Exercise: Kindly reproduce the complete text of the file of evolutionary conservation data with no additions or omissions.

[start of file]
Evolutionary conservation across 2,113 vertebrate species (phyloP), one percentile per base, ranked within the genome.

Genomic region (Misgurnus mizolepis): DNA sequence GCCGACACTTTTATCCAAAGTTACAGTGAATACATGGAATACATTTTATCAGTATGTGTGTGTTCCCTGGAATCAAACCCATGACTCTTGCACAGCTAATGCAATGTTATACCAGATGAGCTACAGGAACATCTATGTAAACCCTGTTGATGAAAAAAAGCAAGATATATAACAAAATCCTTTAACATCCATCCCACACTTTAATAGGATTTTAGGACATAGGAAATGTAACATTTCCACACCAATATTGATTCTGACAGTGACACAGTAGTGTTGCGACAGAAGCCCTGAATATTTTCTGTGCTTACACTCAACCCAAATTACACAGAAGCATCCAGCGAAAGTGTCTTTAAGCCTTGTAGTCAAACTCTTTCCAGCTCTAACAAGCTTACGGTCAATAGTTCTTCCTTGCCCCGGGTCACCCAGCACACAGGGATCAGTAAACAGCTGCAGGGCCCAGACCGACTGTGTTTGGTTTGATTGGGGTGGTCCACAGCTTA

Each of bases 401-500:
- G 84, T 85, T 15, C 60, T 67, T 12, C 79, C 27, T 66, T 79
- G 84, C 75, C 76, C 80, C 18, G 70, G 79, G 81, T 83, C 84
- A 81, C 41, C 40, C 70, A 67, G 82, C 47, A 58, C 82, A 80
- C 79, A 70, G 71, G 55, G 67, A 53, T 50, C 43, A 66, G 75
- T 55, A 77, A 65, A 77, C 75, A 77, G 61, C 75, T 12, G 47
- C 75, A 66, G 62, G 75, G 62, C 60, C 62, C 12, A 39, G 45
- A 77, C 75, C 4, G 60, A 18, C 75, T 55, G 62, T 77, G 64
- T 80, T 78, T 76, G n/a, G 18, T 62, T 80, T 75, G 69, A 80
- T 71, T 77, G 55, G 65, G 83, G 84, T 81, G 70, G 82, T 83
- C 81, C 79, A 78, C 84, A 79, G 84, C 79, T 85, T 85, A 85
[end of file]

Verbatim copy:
Evolutionary conservation across 2,113 vertebrate species (phyloP), one percentile per base, ranked within the genome.

Genomic region (Misgurnus mizolepis): DNA sequence GCCGACACTTTTATCCAAAGTTACAGTGAATACATGGAATACATTTTATCAGTATGTGTGTGTTCCCTGGAATCAAACCCATGACTCTTGCACAGCTAATGCAATGTTATACCAGATGAGCTACAGGAACATCTATGTAAACCCTGTTGATGAAAAAAAGCAAGATATATAACAAAATCCTTTAACATCCATCCCACACTTTAATAGGATTTTAGGACATAGGAAATGTAACATTTCCACACCAATATTGATTCTGACAGTGACACAGTAGTGTTGCGACAGAAGCCCTGAATATTTTCTGTGCTTACACTCAACCCAAATTACACAGAAGCATCCAGCGAAAGTGTCTTTAAGCCTTGTAGTCAAACTCTTTCCAGCTCTAACAAGCTTACGGTCAATAGTTCTTCCTTGCCCCGGGTCACCCAGCACACAGGGATCAGTAAACAGCTGCAGGGCCCAGACCGACTGTGTTTGGTTTGATTGGGGTGGTCCACAGCTTA

Each of bases 401-500:
- G 84, T 85, T 15, C 60, T 67, T 12, C 79, C 27, T 66, T 79
- G 84, C 75, C 76, C 80, C 18, G 70, G 79, G 81, T 83, C 84
- A 81, C 41, C 40, C 70, A 67, G 82, C 47, A 58, C 82, A 80
- C 79, A 70, G 71, G 55, G 67, A 53, T 50, C 43, A 66, G 75
- T 55, A 77, A 65, A 77, C 75, A 77, G 61, C 75, T 12, G 47
- C 75, A 66, G 62, G 75, G 62, C 60, C 62, C 12, A 39, G 45
- A 77, C 75, C 4, G 60, A 18, C 75, T 55, G 62, T 77, G 64
- T 80, T 78, T 76, G n/a, G 18, T 62, T 80, T 75, G 69, A 80
- T 71, T 77, G 55, G 65, G 83, G 84, T 81, G 70, G 82, T 83
- C 81, C 79, A 78, C 84, A 79, G 84, C 79, T 85, T 85, A 85